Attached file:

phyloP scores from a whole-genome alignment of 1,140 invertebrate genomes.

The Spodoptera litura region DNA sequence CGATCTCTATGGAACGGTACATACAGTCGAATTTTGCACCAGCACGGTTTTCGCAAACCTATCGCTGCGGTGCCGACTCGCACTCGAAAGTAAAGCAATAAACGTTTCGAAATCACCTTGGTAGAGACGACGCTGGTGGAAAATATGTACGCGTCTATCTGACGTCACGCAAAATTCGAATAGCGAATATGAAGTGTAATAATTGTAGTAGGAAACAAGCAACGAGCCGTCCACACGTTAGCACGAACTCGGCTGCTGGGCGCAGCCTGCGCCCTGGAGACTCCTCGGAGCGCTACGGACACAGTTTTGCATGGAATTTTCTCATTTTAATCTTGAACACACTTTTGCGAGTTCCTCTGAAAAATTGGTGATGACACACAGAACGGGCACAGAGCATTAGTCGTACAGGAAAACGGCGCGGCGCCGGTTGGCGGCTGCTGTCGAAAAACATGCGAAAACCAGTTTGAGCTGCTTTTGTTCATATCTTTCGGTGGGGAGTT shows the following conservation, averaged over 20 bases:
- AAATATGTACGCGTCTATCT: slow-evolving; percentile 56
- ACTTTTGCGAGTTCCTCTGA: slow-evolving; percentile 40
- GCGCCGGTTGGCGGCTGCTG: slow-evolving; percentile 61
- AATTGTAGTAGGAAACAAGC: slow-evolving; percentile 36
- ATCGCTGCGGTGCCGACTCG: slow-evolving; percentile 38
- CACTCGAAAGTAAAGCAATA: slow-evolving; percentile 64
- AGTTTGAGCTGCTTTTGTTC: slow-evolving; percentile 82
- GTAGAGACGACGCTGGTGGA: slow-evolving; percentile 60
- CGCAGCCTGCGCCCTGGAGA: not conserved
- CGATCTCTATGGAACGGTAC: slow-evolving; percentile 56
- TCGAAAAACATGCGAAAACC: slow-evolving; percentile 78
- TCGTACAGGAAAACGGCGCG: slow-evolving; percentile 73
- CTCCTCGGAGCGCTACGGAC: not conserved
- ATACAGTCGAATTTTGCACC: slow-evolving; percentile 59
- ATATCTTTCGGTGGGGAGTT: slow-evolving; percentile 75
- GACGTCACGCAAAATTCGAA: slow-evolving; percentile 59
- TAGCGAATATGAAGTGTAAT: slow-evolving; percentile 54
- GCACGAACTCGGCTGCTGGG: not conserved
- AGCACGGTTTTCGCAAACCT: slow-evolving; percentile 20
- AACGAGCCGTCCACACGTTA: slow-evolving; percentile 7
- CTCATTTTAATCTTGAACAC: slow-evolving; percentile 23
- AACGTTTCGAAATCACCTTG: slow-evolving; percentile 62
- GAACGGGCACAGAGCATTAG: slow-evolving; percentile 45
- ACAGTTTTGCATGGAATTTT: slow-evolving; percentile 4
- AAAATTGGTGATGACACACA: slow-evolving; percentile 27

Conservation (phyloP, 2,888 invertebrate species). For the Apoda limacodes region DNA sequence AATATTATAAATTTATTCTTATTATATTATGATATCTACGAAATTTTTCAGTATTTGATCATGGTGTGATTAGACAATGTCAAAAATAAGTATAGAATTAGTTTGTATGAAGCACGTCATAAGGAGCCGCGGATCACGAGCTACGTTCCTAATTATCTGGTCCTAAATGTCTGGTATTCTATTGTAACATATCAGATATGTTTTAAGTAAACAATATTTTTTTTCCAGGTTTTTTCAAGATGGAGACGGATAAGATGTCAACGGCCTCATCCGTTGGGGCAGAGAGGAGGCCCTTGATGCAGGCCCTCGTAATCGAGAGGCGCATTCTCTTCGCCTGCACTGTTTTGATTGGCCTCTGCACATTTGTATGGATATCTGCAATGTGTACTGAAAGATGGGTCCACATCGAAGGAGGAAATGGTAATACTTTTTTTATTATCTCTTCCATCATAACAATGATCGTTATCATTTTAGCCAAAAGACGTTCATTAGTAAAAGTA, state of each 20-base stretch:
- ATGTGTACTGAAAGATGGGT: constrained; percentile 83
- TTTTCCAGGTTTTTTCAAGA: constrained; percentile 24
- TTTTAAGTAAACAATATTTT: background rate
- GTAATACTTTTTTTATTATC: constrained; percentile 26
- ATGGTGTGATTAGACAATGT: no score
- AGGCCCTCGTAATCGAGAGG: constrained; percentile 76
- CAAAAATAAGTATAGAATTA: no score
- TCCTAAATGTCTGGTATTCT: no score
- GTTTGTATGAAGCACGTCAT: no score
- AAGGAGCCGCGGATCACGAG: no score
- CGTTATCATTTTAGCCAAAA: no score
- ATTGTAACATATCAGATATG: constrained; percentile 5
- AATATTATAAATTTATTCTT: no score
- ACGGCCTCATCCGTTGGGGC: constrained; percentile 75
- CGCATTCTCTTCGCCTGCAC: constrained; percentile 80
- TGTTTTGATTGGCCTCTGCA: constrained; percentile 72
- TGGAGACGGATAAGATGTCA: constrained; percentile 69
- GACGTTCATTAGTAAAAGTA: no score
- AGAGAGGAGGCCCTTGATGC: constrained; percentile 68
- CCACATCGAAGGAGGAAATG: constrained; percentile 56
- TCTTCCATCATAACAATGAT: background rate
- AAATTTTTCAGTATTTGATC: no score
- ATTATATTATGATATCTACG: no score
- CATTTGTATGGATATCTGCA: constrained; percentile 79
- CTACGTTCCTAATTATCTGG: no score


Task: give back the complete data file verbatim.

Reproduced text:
phyloP scores from a whole-genome alignment of 1,140 invertebrate genomes.

The Spodoptera litura region DNA sequence CGATCTCTATGGAACGGTACATACAGTCGAATTTTGCACCAGCACGGTTTTCGCAAACCTATCGCTGCGGTGCCGACTCGCACTCGAAAGTAAAGCAATAAACGTTTCGAAATCACCTTGGTAGAGACGACGCTGGTGGAAAATATGTACGCGTCTATCTGACGTCACGCAAAATTCGAATAGCGAATATGAAGTGTAATAATTGTAGTAGGAAACAAGCAACGAGCCGTCCACACGTTAGCACGAACTCGGCTGCTGGGCGCAGCCTGCGCCCTGGAGACTCCTCGGAGCGCTACGGACACAGTTTTGCATGGAATTTTCTCATTTTAATCTTGAACACACTTTTGCGAGTTCCTCTGAAAAATTGGTGATGACACACAGAACGGGCACAGAGCATTAGTCGTACAGGAAAACGGCGCGGCGCCGGTTGGCGGCTGCTGTCGAAAAACATGCGAAAACCAGTTTGAGCTGCTTTTGTTCATATCTTTCGGTGGGGAGTT shows the following conservation, averaged over 20 bases:
- AAATATGTACGCGTCTATCT: slow-evolving; percentile 56
- ACTTTTGCGAGTTCCTCTGA: slow-evolving; percentile 40
- GCGCCGGTTGGCGGCTGCTG: slow-evolving; percentile 61
- AATTGTAGTAGGAAACAAGC: slow-evolving; percentile 36
- ATCGCTGCGGTGCCGACTCG: slow-evolving; percentile 38
- CACTCGAAAGTAAAGCAATA: slow-evolving; percentile 64
- AGTTTGAGCTGCTTTTGTTC: slow-evolving; percentile 82
- GTAGAGACGACGCTGGTGGA: slow-evolving; percentile 60
- CGCAGCCTGCGCCCTGGAGA: not conserved
- CGATCTCTATGGAACGGTAC: slow-evolving; percentile 56
- TCGAAAAACATGCGAAAACC: slow-evolving; percentile 78
- TCGTACAGGAAAACGGCGCG: slow-evolving; percentile 73
- CTCCTCGGAGCGCTACGGAC: not conserved
- ATACAGTCGAATTTTGCACC: slow-evolving; percentile 59
- ATATCTTTCGGTGGGGAGTT: slow-evolving; percentile 75
- GACGTCACGCAAAATTCGAA: slow-evolving; percentile 59
- TAGCGAATATGAAGTGTAAT: slow-evolving; percentile 54
- GCACGAACTCGGCTGCTGGG: not conserved
- AGCACGGTTTTCGCAAACCT: slow-evolving; percentile 20
- AACGAGCCGTCCACACGTTA: slow-evolving; percentile 7
- CTCATTTTAATCTTGAACAC: slow-evolving; percentile 23
- AACGTTTCGAAATCACCTTG: slow-evolving; percentile 62
- GAACGGGCACAGAGCATTAG: slow-evolving; percentile 45
- ACAGTTTTGCATGGAATTTT: slow-evolving; percentile 4
- AAAATTGGTGATGACACACA: slow-evolving; percentile 27

Conservation (phyloP, 2,888 invertebrate species). For the Apoda limacodes region DNA sequence AATATTATAAATTTATTCTTATTATATTATGATATCTACGAAATTTTTCAGTATTTGATCATGGTGTGATTAGACAATGTCAAAAATAAGTATAGAATTAGTTTGTATGAAGCACGTCATAAGGAGCCGCGGATCACGAGCTACGTTCCTAATTATCTGGTCCTAAATGTCTGGTATTCTATTGTAACATATCAGATATGTTTTAAGTAAACAATATTTTTTTTCCAGGTTTTTTCAAGATGGAGACGGATAAGATGTCAACGGCCTCATCCGTTGGGGCAGAGAGGAGGCCCTTGATGCAGGCCCTCGTAATCGAGAGGCGCATTCTCTTCGCCTGCACTGTTTTGATTGGCCTCTGCACATTTGTATGGATATCTGCAATGTGTACTGAAAGATGGGTCCACATCGAAGGAGGAAATGGTAATACTTTTTTTATTATCTCTTCCATCATAACAATGATCGTTATCATTTTAGCCAAAAGACGTTCATTAGTAAAAGTA, state of each 20-base stretch:
- ATGTGTACTGAAAGATGGGT: constrained; percentile 83
- TTTTCCAGGTTTTTTCAAGA: constrained; percentile 24
- TTTTAAGTAAACAATATTTT: background rate
- GTAATACTTTTTTTATTATC: constrained; percentile 26
- ATGGTGTGATTAGACAATGT: no score
- AGGCCCTCGTAATCGAGAGG: constrained; percentile 76
- CAAAAATAAGTATAGAATTA: no score
- TCCTAAATGTCTGGTATTCT: no score
- GTTTGTATGAAGCACGTCAT: no score
- AAGGAGCCGCGGATCACGAG: no score
- CGTTATCATTTTAGCCAAAA: no score
- ATTGTAACATATCAGATATG: constrained; percentile 5
- AATATTATAAATTTATTCTT: no score
- ACGGCCTCATCCGTTGGGGC: constrained; percentile 75
- CGCATTCTCTTCGCCTGCAC: constrained; percentile 80
- TGTTTTGATTGGCCTCTGCA: constrained; percentile 72
- TGGAGACGGATAAGATGTCA: constrained; percentile 69
- GACGTTCATTAGTAAAAGTA: no score
- AGAGAGGAGGCCCTTGATGC: constrained; percentile 68
- CCACATCGAAGGAGGAAATG: constrained; percentile 56
- TCTTCCATCATAACAATGAT: background rate
- AAATTTTTCAGTATTTGATC: no score
- ATTATATTATGATATCTACG: no score
- CATTTGTATGGATATCTGCA: constrained; percentile 79
- CTACGTTCCTAATTATCTGG: no score